Tall Men, Short Shorts is a masterpiece of sports journalism with a charming touch of personal memoir. Leigh Montville has crafted his most entertaining book yet, richly enshrining luminous players and moments in a unique American time.

A clash of NBA titans.
Seven riveting games.
One young reporter.

Welcome to the 1969 NBA Finals.

They don't set up any better than this. The greatest basketball player of all time - Bill Russell - and his juggernaut Boston Celtics, winners of ten (ten!) of the previous twelve NBA championships, squeak through one more playoff run and land in the Finals again. Russell's opponent? The fearsome 7'1" next-generation superstar, Wilt Chamberlain, recently traded to the LA Lakers to form the league's first dream team. Bill Russell and John Havlicek versus Chamberlain, Jerry West and Elgin Baylor. The 1969 Celtics are at the end of their dominance. The 1969 Lakers are unstoppable.

Add to the mix one newly minted reporter. Covering the epic series is a wide-eyed young sports writer named Leigh Montville. Years before becoming an award-winning legend himself at The Boston Globe and Sports Illustrated, twenty-four-year-old Montville is ordered by his editor at the Globe to get on a plane to L.A. (first time!) to write about his luminous heroes, the biggest of big men.

What follows is a raucous, colorful, joyous account of one of the greatest seven-game series in NBA history. Set against a backdrop of the late sixties, Montville's reporting and recollections transport readers to a singular time - with rampant racial tension on the streets and on the court, with the emergence of a still relatively small league on its way to becoming a billion-dollar industry, and to an era when newspaper journalism and the written word served as the crucial lifeline between sports and sports fans. And there was basketball - seven breathtaking, see-saw games, highlight-reel moments from an unprecedented cast of future Hall of Famers (including player-coach Russell as the first-ever black head coach in the NBA), coast-to-coast travels and the clack-clack-clack of typewriter keys racing against tight deadlines.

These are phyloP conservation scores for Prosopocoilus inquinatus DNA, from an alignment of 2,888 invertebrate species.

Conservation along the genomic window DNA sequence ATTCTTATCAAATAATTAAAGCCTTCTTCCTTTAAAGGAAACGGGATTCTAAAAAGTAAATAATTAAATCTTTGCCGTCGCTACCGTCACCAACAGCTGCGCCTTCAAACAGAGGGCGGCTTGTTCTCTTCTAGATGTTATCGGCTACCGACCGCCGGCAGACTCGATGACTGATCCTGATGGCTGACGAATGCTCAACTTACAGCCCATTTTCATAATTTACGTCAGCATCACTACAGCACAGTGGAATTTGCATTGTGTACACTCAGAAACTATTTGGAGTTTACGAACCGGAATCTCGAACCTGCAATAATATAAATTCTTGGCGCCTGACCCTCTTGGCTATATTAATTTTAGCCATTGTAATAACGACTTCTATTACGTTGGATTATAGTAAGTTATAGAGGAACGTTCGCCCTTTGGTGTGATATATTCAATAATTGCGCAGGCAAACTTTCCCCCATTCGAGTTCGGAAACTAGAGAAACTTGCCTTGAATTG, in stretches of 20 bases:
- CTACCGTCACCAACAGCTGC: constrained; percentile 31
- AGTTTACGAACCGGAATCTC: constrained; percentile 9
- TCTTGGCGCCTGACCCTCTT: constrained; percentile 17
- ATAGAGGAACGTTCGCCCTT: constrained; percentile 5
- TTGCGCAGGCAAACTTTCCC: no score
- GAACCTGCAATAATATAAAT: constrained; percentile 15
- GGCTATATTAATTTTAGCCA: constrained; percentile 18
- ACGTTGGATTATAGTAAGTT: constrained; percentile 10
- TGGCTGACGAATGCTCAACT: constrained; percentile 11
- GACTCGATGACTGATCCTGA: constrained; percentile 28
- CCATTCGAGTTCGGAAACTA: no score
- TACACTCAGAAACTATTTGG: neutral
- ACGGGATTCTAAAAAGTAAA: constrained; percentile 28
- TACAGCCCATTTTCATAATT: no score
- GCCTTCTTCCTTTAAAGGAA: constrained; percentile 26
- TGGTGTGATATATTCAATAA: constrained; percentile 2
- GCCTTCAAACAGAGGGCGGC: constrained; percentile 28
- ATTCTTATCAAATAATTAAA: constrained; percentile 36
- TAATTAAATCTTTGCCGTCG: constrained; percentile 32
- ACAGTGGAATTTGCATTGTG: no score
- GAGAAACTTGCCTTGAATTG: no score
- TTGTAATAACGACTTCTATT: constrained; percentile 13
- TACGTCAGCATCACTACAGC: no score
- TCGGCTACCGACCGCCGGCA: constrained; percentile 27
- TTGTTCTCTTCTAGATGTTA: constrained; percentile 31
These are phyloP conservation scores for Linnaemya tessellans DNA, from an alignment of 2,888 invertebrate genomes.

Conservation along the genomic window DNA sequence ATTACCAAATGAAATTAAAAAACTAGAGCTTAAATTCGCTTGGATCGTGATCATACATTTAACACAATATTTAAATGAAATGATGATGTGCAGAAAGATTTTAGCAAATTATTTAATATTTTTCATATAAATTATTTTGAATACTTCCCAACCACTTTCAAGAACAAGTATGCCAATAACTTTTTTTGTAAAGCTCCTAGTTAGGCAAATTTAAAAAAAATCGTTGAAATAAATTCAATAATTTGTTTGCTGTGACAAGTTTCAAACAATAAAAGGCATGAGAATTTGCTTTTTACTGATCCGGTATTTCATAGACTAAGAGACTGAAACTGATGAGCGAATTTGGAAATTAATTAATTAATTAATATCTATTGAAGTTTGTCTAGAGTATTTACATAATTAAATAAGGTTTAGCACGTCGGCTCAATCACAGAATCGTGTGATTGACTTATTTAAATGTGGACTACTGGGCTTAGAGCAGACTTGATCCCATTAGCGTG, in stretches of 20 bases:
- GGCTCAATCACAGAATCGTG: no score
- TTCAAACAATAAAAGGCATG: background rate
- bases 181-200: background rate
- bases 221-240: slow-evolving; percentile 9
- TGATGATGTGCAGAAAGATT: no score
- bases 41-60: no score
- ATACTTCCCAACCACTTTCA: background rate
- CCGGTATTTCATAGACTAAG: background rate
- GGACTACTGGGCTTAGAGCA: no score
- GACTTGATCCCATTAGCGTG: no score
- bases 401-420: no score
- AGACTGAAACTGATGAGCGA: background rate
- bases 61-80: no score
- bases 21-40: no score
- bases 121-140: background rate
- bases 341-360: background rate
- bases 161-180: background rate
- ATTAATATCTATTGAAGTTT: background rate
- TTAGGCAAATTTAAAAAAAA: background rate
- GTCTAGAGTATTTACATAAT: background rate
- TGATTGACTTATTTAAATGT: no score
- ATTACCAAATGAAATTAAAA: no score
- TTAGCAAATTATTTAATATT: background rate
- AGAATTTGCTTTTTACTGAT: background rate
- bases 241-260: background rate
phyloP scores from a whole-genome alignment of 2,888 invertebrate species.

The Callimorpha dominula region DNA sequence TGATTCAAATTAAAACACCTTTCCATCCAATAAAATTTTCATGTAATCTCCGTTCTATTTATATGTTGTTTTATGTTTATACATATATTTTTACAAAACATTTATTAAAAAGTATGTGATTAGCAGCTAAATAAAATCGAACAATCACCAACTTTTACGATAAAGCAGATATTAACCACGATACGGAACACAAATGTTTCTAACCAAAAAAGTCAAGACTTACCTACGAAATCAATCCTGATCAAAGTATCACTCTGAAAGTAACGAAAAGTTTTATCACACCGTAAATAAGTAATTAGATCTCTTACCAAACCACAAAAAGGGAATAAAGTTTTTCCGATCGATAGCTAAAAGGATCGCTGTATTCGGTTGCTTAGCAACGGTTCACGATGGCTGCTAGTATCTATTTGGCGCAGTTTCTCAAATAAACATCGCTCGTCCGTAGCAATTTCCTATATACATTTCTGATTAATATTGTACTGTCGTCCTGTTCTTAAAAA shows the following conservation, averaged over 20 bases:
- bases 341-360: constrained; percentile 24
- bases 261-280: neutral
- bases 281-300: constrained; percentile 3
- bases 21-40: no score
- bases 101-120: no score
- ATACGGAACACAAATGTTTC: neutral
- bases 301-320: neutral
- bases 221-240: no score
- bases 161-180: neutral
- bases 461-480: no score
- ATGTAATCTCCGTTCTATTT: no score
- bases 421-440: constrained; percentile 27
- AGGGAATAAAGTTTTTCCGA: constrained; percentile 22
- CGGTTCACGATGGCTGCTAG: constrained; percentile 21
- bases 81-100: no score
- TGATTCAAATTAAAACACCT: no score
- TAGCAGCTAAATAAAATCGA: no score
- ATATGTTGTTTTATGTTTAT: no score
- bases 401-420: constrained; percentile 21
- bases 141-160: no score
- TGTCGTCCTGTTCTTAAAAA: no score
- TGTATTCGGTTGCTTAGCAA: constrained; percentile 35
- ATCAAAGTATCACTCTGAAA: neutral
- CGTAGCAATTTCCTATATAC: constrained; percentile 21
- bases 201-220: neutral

Tall Men, Short Shorts is a masterpiece of sports journalism with a charming touch of personal memoir. Leigh Montville has crafted his most entertaining book yet, richly enshrining luminous players and moments in a unique American time.

A clash of NBA titans.
Seven riveting games.
One young reporter.

Welcome to the 1969 NBA Finals.

They don't set up any better than this. The greatest basketball player of all time - Bill Russell - and his juggernaut Boston Celtics, winners of ten (ten!) of the previous twelve NBA championships, squeak through one more playoff run and land in the Finals again. Russell's opponent? The fearsome 7'1" next-generation superstar, Wilt Chamberlain, recently traded to the LA Lakers to form the league's first dream team. Bill Russell and John Havlicek versus Chamberlain, Jerry West and Elgin Baylor. The 1969 Celtics are at the end of their dominance. The 1969 Lakers are unstoppable.